Crazy as it may seem, Donald Trump could well be the first ever presidential candidate to be able to speak some words of Gaelic due to his Scottish mother. Not that you are likely to hear him utter any.

Trump focuses only on his father’s upbringing, rarely mentioning he is the son of an immigrant himself, from the tiny village of Tong on the island of Lewis, which is located in the Outer Hebrides 40 miles off the Scottish mainland as Politico magazine this week showed.

By making immigrants a focal point and building a wall to stop them a key part of his negative message, Trump is clearly ignoring his own roots deep in Scottish soil.

Indeed, he would never have been born but for a family scandal that eventually brought his mother to America.

It is forty miles and a two hour boat ride to the Scottish mainland and Lewis is where Mary Anne MacLeod, Trump’s mother, grew up. She spoke only Scots Gaelic for much of her early life.

Local historians say Trump has land agitators in his past, relatives driven off their land in Tong by absentee landlords who wanted the land for grazing sheep.

The agitators fought back, seeking access to their land. Some referred to them as Bolsheviks – hardly a title Donald Trump would want to own up to.

It was bloody and unforgiving and mirrored the land wars in Ireland. The situation “beggars all description,” a land manager from the mainland wrote upon visiting Tong in 1828, according to the Scottish historian James Hunter. “It is worse than anything I ever saw in Donegal [in Ireland] where I always considered human wretchedness to have reached its very acme.”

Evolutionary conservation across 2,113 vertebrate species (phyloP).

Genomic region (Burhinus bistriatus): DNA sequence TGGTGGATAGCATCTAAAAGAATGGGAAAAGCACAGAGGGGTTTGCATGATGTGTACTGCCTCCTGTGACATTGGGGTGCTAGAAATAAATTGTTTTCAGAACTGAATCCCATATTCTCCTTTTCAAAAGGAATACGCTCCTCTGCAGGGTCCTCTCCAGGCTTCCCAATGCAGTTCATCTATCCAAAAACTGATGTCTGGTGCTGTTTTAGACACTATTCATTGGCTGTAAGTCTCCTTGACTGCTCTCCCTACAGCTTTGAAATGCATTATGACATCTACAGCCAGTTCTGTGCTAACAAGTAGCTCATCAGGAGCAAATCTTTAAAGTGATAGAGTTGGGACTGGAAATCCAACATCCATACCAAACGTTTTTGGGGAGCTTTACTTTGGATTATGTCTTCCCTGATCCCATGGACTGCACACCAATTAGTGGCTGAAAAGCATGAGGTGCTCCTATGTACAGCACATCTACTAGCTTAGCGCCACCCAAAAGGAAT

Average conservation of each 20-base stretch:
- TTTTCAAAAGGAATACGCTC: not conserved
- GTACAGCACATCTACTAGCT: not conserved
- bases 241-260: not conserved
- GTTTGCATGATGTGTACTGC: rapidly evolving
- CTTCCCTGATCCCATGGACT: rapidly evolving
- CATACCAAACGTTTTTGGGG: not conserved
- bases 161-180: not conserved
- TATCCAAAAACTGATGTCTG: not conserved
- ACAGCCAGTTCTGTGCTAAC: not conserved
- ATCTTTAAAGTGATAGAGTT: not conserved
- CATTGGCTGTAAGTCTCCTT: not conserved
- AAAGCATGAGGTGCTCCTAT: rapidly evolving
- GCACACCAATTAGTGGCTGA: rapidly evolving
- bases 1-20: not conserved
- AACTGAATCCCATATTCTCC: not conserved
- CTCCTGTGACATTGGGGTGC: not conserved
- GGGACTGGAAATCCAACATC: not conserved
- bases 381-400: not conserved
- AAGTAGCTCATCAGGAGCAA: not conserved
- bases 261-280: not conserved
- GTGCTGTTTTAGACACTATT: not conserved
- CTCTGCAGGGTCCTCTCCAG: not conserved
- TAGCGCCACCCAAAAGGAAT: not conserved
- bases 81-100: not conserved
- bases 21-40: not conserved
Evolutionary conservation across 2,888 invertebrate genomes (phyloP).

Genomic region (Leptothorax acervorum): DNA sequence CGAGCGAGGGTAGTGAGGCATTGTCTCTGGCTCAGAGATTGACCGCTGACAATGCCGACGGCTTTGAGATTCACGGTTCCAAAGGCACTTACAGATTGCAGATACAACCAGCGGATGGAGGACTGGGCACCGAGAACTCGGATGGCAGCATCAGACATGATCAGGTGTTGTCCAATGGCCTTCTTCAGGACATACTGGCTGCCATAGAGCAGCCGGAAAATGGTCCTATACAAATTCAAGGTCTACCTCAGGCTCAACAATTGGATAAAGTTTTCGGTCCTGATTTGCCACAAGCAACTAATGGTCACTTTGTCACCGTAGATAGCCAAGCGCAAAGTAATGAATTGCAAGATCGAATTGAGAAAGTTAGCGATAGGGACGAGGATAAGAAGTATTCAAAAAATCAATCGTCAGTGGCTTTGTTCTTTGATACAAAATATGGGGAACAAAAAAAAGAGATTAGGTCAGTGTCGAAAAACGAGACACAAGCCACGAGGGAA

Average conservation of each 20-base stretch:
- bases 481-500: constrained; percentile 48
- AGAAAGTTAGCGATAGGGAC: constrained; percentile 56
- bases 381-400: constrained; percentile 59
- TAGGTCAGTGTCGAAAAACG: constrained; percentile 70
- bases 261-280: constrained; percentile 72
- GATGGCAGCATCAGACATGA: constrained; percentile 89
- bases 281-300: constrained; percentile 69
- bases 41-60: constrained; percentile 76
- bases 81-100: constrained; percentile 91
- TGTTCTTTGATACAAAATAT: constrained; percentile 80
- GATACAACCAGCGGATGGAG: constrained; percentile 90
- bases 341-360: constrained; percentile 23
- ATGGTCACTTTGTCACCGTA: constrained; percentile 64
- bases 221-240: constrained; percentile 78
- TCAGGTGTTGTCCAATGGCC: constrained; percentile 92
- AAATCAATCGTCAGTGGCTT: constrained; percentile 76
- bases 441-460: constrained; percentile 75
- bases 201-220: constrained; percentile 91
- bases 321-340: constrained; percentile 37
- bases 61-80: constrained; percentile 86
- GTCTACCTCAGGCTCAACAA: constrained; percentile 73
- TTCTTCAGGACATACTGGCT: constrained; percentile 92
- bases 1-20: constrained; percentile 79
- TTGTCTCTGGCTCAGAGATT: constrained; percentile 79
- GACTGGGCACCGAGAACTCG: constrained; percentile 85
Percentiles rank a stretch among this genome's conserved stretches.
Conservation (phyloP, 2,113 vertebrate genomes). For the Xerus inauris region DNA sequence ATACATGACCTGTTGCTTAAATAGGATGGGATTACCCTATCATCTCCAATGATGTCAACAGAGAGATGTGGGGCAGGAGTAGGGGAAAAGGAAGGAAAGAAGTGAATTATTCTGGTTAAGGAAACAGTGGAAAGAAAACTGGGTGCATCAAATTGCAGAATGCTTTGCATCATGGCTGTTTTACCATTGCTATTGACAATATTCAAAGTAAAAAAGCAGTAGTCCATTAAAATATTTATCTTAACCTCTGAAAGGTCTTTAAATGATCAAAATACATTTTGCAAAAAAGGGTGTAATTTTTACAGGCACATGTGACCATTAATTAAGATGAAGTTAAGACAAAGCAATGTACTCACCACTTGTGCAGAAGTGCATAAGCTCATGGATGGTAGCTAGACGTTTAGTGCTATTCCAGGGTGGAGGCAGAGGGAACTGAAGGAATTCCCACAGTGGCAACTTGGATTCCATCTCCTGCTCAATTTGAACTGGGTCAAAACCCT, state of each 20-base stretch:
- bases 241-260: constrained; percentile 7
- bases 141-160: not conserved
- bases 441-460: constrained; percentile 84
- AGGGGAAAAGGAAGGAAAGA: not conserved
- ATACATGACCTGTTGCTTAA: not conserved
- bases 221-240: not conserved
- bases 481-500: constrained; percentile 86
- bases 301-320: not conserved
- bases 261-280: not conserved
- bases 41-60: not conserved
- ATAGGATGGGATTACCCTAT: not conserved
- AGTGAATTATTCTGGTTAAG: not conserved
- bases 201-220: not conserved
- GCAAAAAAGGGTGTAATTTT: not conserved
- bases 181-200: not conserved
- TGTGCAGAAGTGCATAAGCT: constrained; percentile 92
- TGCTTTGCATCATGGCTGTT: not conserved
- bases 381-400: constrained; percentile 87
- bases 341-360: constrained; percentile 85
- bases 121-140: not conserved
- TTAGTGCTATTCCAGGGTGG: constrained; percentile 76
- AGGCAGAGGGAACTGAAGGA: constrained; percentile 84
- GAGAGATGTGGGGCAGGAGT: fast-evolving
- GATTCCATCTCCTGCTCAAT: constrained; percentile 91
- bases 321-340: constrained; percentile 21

Trump – before his yellow paint hair makeover – was sandy red in his youth, no doubt a trait he got from Alasdair MacLeod a fisherman born around 1810 and known to everyone by the Gaelic name Ruadh.

#TBT With Donald Trump Jr. almost 35 years ago.

A photo posted by Donald J. Trump (@realdonaldtrump) on

Mary Anne was born in the Tong in 1912 and moved to America where she met and married Fred Trump, Donald's father after meeting him at a reception.

She had gone to America to be with her sister Catherine, banished from Tong because she had a baby outside wedlock. She brought Donald back to Scotland when he was very young. He has since visited with his sister Maryanne Trump, who is now a federal judge.

Myself with mother and father at New York Military Academy. See, I can be very military. High rank! #TBT #Trump

A photo posted by Donald J. Trump (@realdonaldtrump) on

Maryanne is beloved and visits often, and has donated $320,000 to charities on the island. Trump has rarely visited and only spent a few minutes in the ancestral home before racing back to the comfort of his private jet. Locals have little or no time for him.

As a Scottish heritage site put it:

"Mary Anne was born in the village of Tong, in the parish of Stornoway on 10th May 1912, to a fisherman named Malcolm MacLeod and his wife, Mary Smith.

"This couple had been married in 1891 and both were Gaelic speakers, and, although not so widespread as it once was, the language is still alive and well in that region.

"It is thus likely that Mary Anne herself would have spoken it and the young Donald may well have been soothed by Gaelic lullabies as a child."

Charming notion that the man who is be best known for saying 'you're fired' might also be capable of remembering Gaelic words taught to him as a child.

Well he should certainly learn 'Pog mo Thoin' which means of course 'kiss my a..' given his use of rough language and foul comments from the stage.

It may not be too late to hope he reaches back to his own immigrant heritage and remembers so many of those seeking a new life in America are not unlike his own mother.

I won’t hold my breath.